President Donald Trump is seeking billions of federal dollars to pay for his pet border wall between the United States and Mexico — an $8 to $14-billion price tag Republican House Speaker Paul Ryan said Thursday he's happy to foot, even without a clear revenue source.
Yet for the past eight years, Republicans railed against bills that had hefty price tags and no clear source of funding, saying they'd rack up the already ballooning federal debt.
In fact, there were a number of things the GOP Congress initially fought funding for because of the impact on the debt — everything from aid to American families who lost their homes in natural disasters, to health care for 9/11 first responders who were sickened from the air quality while working at Ground Zero.
The GOP's willingness to rack up debt for an unpopular border wall that polls show just 37% of Americans support, yet hold up aid to suffering Americans has already sparked a lout outcry from lawmakers and others, who were quick to point out Ryan and the Republican Party's hypocrisy.
Here's just a partial list of things Republicans initially refused to increase the debt for.
Health care for 9/11 first responders
When first responders who worked to comb through the rubble of the World Trade Center after the Sept. 11, 2001, attacks started to get sick and die from cancer and lung disease, New York lawmakers sought to create a program to help pay for the health care of those first responders.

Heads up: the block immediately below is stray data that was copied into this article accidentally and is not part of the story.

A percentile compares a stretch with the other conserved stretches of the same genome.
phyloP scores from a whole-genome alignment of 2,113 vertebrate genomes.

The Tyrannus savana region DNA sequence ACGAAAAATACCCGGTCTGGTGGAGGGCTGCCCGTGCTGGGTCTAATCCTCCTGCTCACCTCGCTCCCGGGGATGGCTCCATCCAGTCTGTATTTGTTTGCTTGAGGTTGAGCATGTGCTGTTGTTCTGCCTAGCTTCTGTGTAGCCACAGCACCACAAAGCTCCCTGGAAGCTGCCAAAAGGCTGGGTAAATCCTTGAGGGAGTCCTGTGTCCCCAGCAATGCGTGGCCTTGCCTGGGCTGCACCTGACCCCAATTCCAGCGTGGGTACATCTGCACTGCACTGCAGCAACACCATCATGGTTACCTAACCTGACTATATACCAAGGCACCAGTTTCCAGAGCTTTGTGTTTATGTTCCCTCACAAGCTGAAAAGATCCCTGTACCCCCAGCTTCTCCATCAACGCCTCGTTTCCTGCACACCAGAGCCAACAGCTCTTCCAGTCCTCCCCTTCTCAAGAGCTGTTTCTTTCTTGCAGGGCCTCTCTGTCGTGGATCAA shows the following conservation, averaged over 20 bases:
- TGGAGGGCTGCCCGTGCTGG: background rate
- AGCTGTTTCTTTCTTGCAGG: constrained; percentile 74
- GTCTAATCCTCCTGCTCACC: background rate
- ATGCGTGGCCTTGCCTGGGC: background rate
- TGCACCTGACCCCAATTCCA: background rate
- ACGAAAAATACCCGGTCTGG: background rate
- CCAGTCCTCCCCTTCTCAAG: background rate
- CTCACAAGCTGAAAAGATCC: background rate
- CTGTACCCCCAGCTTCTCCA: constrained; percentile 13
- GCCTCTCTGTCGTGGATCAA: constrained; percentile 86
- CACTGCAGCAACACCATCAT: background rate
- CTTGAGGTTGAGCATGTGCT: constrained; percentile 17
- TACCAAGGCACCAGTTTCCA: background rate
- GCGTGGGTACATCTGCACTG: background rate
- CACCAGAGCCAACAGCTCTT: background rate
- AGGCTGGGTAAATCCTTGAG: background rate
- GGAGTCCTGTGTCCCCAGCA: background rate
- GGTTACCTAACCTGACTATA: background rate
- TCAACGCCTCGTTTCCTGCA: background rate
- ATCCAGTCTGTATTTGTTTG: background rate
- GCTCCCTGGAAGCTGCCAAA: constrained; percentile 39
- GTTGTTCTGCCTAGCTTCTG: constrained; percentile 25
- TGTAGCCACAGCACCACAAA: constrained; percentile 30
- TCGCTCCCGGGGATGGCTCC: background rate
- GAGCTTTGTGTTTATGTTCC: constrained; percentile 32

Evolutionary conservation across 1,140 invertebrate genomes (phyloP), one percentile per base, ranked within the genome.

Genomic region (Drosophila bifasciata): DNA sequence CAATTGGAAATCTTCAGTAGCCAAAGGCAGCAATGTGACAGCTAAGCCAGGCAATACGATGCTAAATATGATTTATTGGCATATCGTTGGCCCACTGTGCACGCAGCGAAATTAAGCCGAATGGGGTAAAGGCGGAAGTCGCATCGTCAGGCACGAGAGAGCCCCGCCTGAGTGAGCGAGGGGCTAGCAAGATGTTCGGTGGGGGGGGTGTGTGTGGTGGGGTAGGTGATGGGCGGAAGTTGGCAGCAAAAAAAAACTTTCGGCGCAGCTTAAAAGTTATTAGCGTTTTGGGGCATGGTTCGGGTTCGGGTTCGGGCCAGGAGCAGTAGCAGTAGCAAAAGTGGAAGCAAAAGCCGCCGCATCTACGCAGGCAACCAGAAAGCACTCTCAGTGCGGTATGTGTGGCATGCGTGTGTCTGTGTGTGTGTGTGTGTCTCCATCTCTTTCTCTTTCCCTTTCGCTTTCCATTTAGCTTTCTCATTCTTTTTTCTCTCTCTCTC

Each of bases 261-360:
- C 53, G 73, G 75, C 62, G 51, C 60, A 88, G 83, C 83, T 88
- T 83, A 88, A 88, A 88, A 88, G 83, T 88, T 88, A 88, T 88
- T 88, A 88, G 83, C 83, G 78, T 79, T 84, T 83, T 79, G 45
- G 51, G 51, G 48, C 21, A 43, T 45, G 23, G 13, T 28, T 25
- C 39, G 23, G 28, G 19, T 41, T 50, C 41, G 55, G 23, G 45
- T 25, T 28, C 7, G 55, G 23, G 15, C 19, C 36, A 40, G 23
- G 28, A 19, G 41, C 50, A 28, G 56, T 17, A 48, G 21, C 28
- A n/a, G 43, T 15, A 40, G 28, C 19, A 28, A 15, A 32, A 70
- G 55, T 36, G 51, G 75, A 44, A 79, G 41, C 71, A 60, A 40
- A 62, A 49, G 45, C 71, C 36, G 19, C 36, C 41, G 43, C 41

A bill to help pay for those costs was first introduced in 2006 by Rep. Carolyn Maloney (D-NY), and then New York Sen. Hillary Clinton.
However, Republicans fought that legislation — which they said was too expensive — for four full years before finally relenting to pressure in 2010.
Funding for the program was temporary, however, and it expired in September.
And Republicans in Congress once again fought the bill because of its impact on the debt.
Comedian Jon Stewart, a New Yorker and former host of The Daily Show who lobbied for funding for the 9/11 responders, came back to the fray to publicly shame Congress into permanently funding health care for those sickened from working at Ground Zero.
The bill passed nearly three months later in December 2016.
Hurricane Sandy aid
When a powerful hurricane blasted the northeast in 2012, members of Congress from the impacted states sought disaster relief funding to help clean up the damage.
But congressional Republicans held up the bill, demanding spending cuts in other areas to offset the cost — a demand rarely, if ever, made for disaster relief.
Two months later, Congress finally approved spending for Hurricane Sandy disaster relief.
Still, a number of Republicans voted against the aid because of debt concerns. That includes Ryan, who now is OK with a debt-busting Mexican border wall.
The Flint water crisis
The crisis over high levels of led in the tap water in Flint, Mich., began in 2014 .
And for nearly two full years, Congress fought over an aid package to help bring back drinkable water to the city.
Republicans initially questioned whether the federal government should be involved in doling out funding to help Michigan resolve the problem.
Zika virus funding
When the Zika virus — a mosquito-borne illness that was linked to birth defects in Central and South America — reached American shores, local leaders pleaded with Congress for funding to try and eradicate the illness.
The ask for funding sparked an ugly fight in Congress.
Republicans agreed to fund the bill if costs were offset, and sought to pay for those offsets with cuts to things like Planned Parenthood — a nonstarter for Democrats.
After seven months of fighting, Congress finally passed a Zika aid bill in September.